‘Big solar flare going to Earth’ – timing of ‘direct hit’ forecast – power outage warning


‘Big solar flare going to Earth’ – timing of ‘direct hit’ forecast – power outage warning

Experts say a solar storm is “coming for Earth,” and they’ve estimated when a “direct hit” would happen, raising fears of widespread power outages and satellite problems.

A G2 geomagnetic storm warning has been issued for October 11 by forecasters at the Space Weather Prediction Center (SWPC), a section of the US Department of Commerce under NOAA.

Solar storms are classified on a scale of G1 to G5, with G1 being the weakest and G5 being the most dangerous.

Even a G1 stomp, though, can cause problems for billions, since experts predict power grid disruptions and modest disruptions to satellite operations.

“Induced currents / power grid fluctuations can occur,” SWPC warned in a statement.

“Voltage warnings may occur in high-latitude power systems.

“Spacecraft – satellite orientation abnormalities may develop, and low-Earth-orbit satellites may experience higher drag.”

Space weather is mostly caused by the Sun.

The Sun can be conceived of as being “stormy” at times, with its surface being more active than usual. W When this happens, it can shoot streams of energised particles in all directions, which are visible as the Northern and Southern Lights.

While these solar flares can contribute to brighten the sky with spectacular auroras, they can also cause significant damage to electronics, electrical grids, and satellite and radio communications.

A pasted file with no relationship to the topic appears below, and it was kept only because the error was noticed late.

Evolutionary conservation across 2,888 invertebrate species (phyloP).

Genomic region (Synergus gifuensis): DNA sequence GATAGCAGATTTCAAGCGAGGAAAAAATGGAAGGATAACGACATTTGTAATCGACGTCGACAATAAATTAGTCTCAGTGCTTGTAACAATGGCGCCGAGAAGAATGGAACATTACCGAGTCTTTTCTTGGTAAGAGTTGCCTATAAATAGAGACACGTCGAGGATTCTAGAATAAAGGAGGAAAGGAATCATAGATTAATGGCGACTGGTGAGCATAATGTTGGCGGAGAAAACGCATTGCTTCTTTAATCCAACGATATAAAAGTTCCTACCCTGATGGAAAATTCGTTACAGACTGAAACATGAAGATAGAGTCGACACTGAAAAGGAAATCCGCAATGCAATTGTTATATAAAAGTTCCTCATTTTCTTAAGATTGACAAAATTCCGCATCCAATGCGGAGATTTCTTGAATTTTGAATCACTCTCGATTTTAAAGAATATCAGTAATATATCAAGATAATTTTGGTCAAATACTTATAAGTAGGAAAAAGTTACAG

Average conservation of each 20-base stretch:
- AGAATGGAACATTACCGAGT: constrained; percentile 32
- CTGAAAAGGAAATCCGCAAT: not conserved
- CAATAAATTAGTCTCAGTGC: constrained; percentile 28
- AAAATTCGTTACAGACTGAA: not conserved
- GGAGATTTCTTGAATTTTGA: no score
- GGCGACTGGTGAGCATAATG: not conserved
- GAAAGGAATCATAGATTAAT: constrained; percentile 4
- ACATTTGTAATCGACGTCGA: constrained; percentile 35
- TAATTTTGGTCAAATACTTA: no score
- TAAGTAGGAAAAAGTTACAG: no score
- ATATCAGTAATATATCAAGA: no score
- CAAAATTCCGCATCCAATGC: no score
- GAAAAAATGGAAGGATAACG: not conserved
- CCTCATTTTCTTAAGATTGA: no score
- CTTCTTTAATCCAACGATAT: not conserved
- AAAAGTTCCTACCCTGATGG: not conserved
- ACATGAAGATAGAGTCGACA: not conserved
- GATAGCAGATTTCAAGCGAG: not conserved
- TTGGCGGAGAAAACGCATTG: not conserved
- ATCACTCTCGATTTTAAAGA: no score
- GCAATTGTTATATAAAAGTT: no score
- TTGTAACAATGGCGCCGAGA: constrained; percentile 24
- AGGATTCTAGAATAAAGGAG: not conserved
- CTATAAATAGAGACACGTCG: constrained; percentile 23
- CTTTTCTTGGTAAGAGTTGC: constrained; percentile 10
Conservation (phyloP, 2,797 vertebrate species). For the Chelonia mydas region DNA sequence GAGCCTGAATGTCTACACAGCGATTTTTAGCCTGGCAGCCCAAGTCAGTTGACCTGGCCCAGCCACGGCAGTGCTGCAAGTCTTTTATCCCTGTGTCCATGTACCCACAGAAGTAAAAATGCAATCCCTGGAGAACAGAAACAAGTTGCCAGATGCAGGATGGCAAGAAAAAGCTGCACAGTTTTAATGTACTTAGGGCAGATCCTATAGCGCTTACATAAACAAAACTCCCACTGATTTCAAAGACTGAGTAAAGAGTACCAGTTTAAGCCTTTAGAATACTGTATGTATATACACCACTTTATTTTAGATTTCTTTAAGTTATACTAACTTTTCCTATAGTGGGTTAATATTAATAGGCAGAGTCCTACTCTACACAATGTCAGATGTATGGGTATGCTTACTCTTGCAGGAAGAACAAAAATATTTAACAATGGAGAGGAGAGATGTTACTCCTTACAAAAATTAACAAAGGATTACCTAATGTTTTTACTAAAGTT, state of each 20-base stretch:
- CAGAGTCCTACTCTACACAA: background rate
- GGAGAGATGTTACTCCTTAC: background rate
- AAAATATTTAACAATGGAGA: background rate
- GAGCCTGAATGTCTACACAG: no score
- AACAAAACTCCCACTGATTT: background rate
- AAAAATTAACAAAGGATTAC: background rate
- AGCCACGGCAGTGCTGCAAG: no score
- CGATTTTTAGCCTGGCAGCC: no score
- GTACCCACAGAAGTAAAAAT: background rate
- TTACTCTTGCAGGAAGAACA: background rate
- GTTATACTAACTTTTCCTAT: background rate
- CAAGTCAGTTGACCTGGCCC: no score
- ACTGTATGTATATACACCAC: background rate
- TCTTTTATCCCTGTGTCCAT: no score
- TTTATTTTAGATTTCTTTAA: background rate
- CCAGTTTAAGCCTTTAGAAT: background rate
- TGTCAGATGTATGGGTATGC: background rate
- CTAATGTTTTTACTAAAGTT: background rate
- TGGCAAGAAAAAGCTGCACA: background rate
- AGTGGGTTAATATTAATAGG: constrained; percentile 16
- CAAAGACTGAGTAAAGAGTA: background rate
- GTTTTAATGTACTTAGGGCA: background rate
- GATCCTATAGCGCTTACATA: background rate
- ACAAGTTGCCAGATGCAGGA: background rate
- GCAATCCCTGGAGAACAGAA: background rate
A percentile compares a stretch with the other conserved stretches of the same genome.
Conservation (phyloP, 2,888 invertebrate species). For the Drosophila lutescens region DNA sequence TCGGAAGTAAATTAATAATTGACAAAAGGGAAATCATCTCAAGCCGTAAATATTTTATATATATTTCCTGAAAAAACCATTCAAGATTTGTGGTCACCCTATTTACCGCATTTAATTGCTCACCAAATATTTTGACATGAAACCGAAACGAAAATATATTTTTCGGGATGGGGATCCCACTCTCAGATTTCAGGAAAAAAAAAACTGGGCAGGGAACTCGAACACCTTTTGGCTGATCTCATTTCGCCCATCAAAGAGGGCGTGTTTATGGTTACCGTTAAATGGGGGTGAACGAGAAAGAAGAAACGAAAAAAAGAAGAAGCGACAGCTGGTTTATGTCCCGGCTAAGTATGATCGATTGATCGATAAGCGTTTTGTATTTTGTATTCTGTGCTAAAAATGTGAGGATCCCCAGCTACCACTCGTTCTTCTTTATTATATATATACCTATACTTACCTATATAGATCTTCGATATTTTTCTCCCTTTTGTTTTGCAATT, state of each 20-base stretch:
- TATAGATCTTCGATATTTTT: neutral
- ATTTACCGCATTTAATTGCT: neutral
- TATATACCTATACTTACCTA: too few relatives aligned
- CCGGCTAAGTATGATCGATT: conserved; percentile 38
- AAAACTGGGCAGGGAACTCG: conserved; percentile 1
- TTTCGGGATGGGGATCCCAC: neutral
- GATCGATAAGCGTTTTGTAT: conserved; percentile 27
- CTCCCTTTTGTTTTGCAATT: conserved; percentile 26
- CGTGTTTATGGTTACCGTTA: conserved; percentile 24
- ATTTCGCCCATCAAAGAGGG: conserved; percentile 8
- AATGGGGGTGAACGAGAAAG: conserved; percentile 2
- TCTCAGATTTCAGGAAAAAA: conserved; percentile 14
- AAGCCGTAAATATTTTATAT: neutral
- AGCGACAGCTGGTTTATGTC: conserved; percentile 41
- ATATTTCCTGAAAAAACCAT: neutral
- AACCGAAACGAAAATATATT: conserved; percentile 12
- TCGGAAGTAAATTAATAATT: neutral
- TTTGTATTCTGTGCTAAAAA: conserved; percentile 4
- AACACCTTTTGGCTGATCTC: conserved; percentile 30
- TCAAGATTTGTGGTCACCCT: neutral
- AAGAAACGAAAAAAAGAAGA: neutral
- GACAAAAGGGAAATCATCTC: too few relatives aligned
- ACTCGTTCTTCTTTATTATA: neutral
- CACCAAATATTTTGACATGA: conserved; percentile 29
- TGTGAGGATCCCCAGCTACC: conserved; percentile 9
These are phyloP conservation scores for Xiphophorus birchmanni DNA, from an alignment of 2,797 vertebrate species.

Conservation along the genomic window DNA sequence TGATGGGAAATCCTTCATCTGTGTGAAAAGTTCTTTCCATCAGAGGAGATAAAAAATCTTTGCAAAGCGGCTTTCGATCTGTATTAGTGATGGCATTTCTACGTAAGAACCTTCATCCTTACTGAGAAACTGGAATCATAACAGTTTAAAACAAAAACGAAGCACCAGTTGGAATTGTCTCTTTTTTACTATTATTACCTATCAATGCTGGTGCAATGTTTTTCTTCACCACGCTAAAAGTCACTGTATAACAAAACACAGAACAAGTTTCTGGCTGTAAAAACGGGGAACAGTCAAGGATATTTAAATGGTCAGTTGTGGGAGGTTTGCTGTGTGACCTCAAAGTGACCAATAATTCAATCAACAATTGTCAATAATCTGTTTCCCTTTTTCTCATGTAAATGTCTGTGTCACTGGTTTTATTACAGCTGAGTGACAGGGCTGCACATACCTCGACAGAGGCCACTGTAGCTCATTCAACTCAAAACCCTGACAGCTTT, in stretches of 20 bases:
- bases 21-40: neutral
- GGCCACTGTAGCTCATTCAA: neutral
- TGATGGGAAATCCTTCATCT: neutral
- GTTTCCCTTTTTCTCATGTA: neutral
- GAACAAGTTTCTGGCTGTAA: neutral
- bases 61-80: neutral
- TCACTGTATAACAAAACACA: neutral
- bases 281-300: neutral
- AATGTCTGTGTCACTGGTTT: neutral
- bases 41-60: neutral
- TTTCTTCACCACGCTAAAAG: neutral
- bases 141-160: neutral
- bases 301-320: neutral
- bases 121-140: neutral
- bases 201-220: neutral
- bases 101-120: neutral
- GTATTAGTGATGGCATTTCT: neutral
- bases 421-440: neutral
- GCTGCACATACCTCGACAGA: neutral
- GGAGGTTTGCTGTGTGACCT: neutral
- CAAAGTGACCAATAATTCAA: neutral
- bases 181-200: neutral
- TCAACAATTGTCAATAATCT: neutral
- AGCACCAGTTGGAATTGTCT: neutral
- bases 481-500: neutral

Chris Vickery, a cyber security specialist, stated on Twitter: “Please be aware. A large solar flare has been seen and is on its way to Earth.

“It’s going to be a direct strike with Trajectory. Low-level geomagnetic disruption is expected.” He also stated that the impact would occur between 6 a.m. and 6 p.m. today.

According to Spaceweather.com, a “halo” coronal mass ejection (CME) has been observed “has been discovered

They went on to say: “Because CMEs traveling directly for Earth appear to create a 360-degree halo around the Sun, this is referred to as a ‘halo CME.’

“Directly away from Earth, CMEs can also generate a halo, but that’s another story.””

Hundreds of CMEs have missed Earth so far this year. Many of them were close calls, causing only modest geomagnetic disturbances as they passed over.

“This time, the Sun, on the other hand, is shooting straight.”

It comes just over a month after experts warned that a solar storm might cause a catastrophic “Internet apocalypse.”

Even a few minutes of a. According to Sangeetha Abdu Jyothi, a professor of computer science and the study’s author, “Brinkwire News Summary.”


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